As the eternal Word of God enters it slays the adamic nature and forms Divine Life in us. The adamic nature perishes like the grass of the field under the burning sun of the Word (I Peter 1:24).
We must, in our human personality, with the help of the Lord, keep our adamic inner man and outward man in control, making our fleshly nature serve the Lord, until the new Life in us begins to dominate our thoughts, words, and deeds. Only an honest and good adamic heart can keep the human personality serving the Lord until the new Life is developed (Luke 8:15).
Notice how Peter emphasizes the necessity for adhering to the Scriptures until the new life is born in us:
We have also a more sure word of prophecy [the Scriptures]; whereunto ye do well that ye take heed, as unto a light that shineth in a dark place, until the day dawn, and the day star arise in your hearts: (II Peter 1:19)
Each day the Lord Jesus sends some form of death upon our inner nature. The death may be in the form of trouble, or perplexity, or persecution, or some other kind of painful, humiliating, vexing, frightening situation.
As we pray for the strength to overcome our distress, the Life of Jesus lifts us up. The adamic nature dies and in its place is formed the new inner man. This is how the inner man is converted step by step from the first, soulish creation to the new creation. Death, and new life. Death, and new life. Death, and new life. The final result is a new creation in which Christ is the Life and the Center. It is the Kingdom of God. It is the life-giving spirit.
And as it is appointed unto men once to die, but after this the judgment: (Hebrews 9:27)
After men die they are judged.
In a true Christian experience we count ourselves as dead. After we put our faith in the Lord Jesus for salvation and repent of our behavior in the world, the next step is to be baptized in water. Baptism in water means we are reckoning that our entire first personality, the adamic life, is crucified with the Lord Jesus.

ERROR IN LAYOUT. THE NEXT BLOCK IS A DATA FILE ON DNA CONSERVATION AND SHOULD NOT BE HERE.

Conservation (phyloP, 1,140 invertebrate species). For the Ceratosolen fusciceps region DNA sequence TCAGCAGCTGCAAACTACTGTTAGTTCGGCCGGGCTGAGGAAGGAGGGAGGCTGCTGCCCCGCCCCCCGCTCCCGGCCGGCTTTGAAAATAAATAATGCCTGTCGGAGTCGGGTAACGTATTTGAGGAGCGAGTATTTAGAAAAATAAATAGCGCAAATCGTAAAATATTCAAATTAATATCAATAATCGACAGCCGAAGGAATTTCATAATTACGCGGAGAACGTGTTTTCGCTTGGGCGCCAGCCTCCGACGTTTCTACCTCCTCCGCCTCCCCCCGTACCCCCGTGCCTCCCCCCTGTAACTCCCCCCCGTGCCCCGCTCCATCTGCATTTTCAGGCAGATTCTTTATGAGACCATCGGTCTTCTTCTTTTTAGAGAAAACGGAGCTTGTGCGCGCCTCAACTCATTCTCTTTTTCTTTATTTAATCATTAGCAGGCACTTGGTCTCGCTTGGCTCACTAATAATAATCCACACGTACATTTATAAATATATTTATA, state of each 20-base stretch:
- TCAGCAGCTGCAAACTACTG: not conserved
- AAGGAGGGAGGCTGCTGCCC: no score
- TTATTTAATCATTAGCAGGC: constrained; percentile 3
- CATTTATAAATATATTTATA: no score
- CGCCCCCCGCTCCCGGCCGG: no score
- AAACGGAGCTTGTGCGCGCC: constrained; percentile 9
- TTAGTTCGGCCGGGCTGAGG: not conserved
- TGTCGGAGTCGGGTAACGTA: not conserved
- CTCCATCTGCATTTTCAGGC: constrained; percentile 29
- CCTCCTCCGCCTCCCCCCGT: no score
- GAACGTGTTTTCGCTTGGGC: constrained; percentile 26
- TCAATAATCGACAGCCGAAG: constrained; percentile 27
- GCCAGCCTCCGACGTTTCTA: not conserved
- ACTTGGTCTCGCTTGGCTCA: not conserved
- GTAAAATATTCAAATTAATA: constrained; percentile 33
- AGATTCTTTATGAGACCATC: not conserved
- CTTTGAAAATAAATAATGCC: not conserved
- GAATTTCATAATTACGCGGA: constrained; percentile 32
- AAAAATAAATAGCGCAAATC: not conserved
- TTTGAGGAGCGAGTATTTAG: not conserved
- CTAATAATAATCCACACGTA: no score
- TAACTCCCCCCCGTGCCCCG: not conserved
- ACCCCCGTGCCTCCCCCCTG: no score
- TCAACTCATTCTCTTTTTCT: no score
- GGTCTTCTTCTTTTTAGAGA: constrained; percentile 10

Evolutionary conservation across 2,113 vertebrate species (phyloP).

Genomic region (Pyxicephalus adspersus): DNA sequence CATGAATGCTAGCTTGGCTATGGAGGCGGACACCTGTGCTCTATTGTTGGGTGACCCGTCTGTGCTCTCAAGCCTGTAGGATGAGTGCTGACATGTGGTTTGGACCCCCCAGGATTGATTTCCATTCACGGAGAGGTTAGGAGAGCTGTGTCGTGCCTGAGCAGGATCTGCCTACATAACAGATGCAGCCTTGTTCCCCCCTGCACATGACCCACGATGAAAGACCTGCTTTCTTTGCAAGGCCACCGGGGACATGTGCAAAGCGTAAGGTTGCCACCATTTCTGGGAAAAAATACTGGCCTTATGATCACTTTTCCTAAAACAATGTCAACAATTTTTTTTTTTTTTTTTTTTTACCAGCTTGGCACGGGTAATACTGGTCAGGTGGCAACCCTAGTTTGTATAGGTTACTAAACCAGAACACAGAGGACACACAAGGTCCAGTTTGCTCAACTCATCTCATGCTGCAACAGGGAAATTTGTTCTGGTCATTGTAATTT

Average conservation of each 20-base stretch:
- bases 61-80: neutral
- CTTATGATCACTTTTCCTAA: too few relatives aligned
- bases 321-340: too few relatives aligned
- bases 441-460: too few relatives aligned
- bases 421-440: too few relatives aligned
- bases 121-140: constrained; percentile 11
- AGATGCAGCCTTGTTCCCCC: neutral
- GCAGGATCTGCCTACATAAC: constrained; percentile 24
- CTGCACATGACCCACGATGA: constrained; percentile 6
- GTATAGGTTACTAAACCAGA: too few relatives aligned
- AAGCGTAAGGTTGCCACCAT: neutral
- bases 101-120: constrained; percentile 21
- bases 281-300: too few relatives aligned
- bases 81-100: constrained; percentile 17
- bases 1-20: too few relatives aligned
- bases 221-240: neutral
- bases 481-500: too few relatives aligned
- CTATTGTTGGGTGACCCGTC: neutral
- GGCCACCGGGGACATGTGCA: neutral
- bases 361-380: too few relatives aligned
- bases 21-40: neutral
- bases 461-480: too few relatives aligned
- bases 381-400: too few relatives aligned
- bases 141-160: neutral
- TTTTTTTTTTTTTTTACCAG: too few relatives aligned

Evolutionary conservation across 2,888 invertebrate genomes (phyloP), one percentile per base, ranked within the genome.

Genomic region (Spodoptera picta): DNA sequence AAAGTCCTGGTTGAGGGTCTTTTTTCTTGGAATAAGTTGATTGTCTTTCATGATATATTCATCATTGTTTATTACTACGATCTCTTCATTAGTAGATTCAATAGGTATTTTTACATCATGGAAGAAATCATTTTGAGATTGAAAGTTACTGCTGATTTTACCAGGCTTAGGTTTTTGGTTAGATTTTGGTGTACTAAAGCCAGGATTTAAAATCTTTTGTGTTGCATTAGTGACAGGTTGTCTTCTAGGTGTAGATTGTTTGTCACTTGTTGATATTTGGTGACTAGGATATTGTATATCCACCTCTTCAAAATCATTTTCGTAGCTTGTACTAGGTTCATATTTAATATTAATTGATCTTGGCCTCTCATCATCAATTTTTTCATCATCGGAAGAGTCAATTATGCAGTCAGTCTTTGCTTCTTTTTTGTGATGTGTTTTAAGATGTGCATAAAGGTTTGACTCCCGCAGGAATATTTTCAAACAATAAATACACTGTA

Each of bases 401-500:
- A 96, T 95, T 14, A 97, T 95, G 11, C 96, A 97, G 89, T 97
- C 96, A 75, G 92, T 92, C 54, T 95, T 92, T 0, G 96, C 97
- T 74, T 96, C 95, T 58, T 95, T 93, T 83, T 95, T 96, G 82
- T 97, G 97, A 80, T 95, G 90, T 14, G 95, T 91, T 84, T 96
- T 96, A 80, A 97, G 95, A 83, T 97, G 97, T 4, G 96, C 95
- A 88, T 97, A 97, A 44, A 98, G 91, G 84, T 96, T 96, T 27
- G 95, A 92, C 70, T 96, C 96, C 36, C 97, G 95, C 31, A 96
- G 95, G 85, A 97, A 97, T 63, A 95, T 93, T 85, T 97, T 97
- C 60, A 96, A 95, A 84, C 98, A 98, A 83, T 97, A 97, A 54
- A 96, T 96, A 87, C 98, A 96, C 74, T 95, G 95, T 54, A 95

Therefore we are buried with him by baptism into death: that like as Christ was raised up from the dead by the glory of the Father, even so we also should walk in newness of life. (Romans 6:4)
From God’s point of view, the believer who enters Christ in terms of Romans 6:4 actually has died. His outward man has not died in the sense of losing its blood (although the outward man is spiritually dead, cut off from God, because of the sin dwelling in it—Romans 8:10).
The believer is claiming, by faith in God’s Word, that his inner man has died with Christ on the cross of Calvary and his new resurrection life has ascended with the Lord to the right hand of the Father.
Physical death is the separating of the inner man from the outward man. When we believe and are baptized, the Lord raises our newly-conceived inner nature to His right hand. Our life is hidden with Christ in God in the heavenlies but our body remains on the earth. A genuine death has occurred.
The believer reckons this to be a fact, and God reckons this to be a fact and deals with the believer’s inner man accordingly.
After an individual dies, whether in this spiritual sense or literally, the next step is judgment.
Therefore we would expect the following sequence of events to take place:
The believer’s adamic inner man is reckoned to be dead on the cross with Jesus. Remember, the inner man, the adamic nature, is very much alive in us. But he is "reckoned," counted, to be dead.
The adamic nature having been condemned to death, the Spirit of God searches out the various elements of the adamic nature and puts them to death, meanwhile strengthening our new born-again inner nature that already is in the heavens at the right hand of the Father.
If we cooperate with the process of death and resurrection, which often is performed through considerable suffering on our part, the Divine judgment accomplishes a finished work. We are completely forgiven, through the continuing atoning virtue of the blood of Jesus, and the portion of the adamic life being dealt with loses its life and is replaced by the resurrection Life of Jesus. This is an eternal judgment on the various elements of our adamic personality.
The forgiven and destroyed segment of our personality passes into oblivion and in its place appears a new segment of personality, a segment born of Christ. The new segment cannot sin, having been born of God, and therefore is never condemned by Divine judgment, by the eternal moral law, the Word of God (I John 3:9). The new creation is not under the jurisdiction of the Law of Moses. The new segment takes it place in Christ in the heavens.
And hath raised us up together, and made us sit together in heavenly places in Christ: (Ephesians 2:6)
The fourth chapter of I Peter is devoted to the concept of judgment and deliverance through suffering.
The concept is established in the first two verses:
Forasmuch then as Christ hath suffered for us in the flesh, arm yourselves likewise with the same mind: for he that hath suffered in the flesh hath ceased from sin; That he no longer should live the rest of his time in the flesh to the lusts of men, but to the will of God. (I Peter 4:1,2)